Uptick in EB5 visa applications to US from Indian businessmen
Immigrant EB5 visas, for small business that create jobs in the US, have seen a spurt of interest in India with applications under this quota increasing 25% year over year, say sources. For the first 70 days of 2016, 130 EB5 visas have been granted by the US government for Indian businesses, while only 111 were granted for the whole of 2015, data with the US State Department said.
The immigrant visa, aimed at helping businessmen, fell afoul of authorities when Indian-origin Anshoo Sethi convinced about 290 Chinese nationals to invest $160 million dollars in a non-existent hotel complex. Charges were brought against Sethi that he had defrauded investors and the the US government through false statements and representations over his intention to build a convention center complex with hotels near O'Hare International Airport between January 2011 and February 2013. But despite such setbacks and negative press, law firms say that there is now a definite increase in interest in both countries for the issuance of visas in this category.
"I can certainly say EB5 will be the next big thing on the Indian business start-up scene. We've had clients from high-level fashion houses to sweet shops opting for the programme. China every year has thousands of visas issued under this category. Even Vietnam that's much smaller in size has more EB5 visas issued than India," says lawyer Mark Davies.
In 2015, immigrants of Chinese origian had 8,156 EB5 visas issued compared to 111 visas for Indian businessmen wanting to set shop in the US. China tops the list with 83.5% of the market share, while India comes is fifth with just 1.1%. Vietnamese businessmen bagged 280 visas in 2015 with 2.9% of the market.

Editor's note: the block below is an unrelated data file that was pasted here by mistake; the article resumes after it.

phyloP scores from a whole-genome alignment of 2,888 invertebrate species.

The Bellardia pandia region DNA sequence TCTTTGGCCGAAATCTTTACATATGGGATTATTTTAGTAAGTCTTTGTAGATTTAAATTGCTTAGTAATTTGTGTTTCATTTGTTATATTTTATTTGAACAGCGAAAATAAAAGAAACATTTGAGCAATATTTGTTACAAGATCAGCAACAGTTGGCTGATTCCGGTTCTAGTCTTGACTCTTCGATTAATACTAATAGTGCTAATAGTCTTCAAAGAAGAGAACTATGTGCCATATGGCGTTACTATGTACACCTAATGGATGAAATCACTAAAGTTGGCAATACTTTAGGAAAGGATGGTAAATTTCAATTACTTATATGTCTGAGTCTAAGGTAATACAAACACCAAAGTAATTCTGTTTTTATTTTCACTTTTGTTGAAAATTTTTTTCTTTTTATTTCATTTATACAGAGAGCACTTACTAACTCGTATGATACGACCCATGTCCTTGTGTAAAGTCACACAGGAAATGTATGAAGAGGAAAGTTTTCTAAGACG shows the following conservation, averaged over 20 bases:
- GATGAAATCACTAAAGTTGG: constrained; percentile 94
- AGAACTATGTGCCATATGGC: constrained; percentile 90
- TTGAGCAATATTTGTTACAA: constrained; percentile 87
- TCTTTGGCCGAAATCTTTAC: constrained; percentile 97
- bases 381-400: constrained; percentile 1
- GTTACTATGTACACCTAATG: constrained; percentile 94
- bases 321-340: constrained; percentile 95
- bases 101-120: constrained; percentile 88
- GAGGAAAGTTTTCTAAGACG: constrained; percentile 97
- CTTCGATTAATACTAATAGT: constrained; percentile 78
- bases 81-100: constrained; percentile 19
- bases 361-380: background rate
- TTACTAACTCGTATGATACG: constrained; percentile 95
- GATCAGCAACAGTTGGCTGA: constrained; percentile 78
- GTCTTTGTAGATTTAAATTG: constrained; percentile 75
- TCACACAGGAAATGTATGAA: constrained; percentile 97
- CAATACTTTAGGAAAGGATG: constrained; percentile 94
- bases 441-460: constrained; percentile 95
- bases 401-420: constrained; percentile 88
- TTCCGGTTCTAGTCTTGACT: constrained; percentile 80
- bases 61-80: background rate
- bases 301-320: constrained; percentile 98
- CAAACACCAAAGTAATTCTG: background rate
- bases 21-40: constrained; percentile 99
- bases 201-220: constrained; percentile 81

"EB5 immigrant investor programme was created to pump in fresh funds into the American economy. It hopes to create stimulus with jobs and new capital from high-net worth foreign investors. The minimum requirement is that the applicant invest $1 million in some commercial enterprise in the US and create at least 10 jobs for locals," says Abhinav Lohia of law firm Davies & Associate, LLC, which specialises in immigrant policy.
For many Indians, the green card provides such an irresistible allure that they fail to read the fine print when it comes to the investment. "One has to be very sure as to the reason why one needs visa under a particular category. There are L1, B1 visas also available. In EB5 there is the catch of investing back into America - and with the amount being clearly specified," says lawyer A Sirajudeen.
While EB5 definitely gives the holder permanent resident status in the US, it also comes with the clause that one needs to invest $1 million in a US enterprise or at least half a million if the project is to come up in a remote or targeted employment areas. "We've had many high net worth individuals in India looking at EB5 as a serious alternative. There has been an steady rise in applications. In 2011, there were only 37 visas under EB5 issued to Indians, the number rose from 38 in 2012 to 96 in 2014," says Mark Davies.
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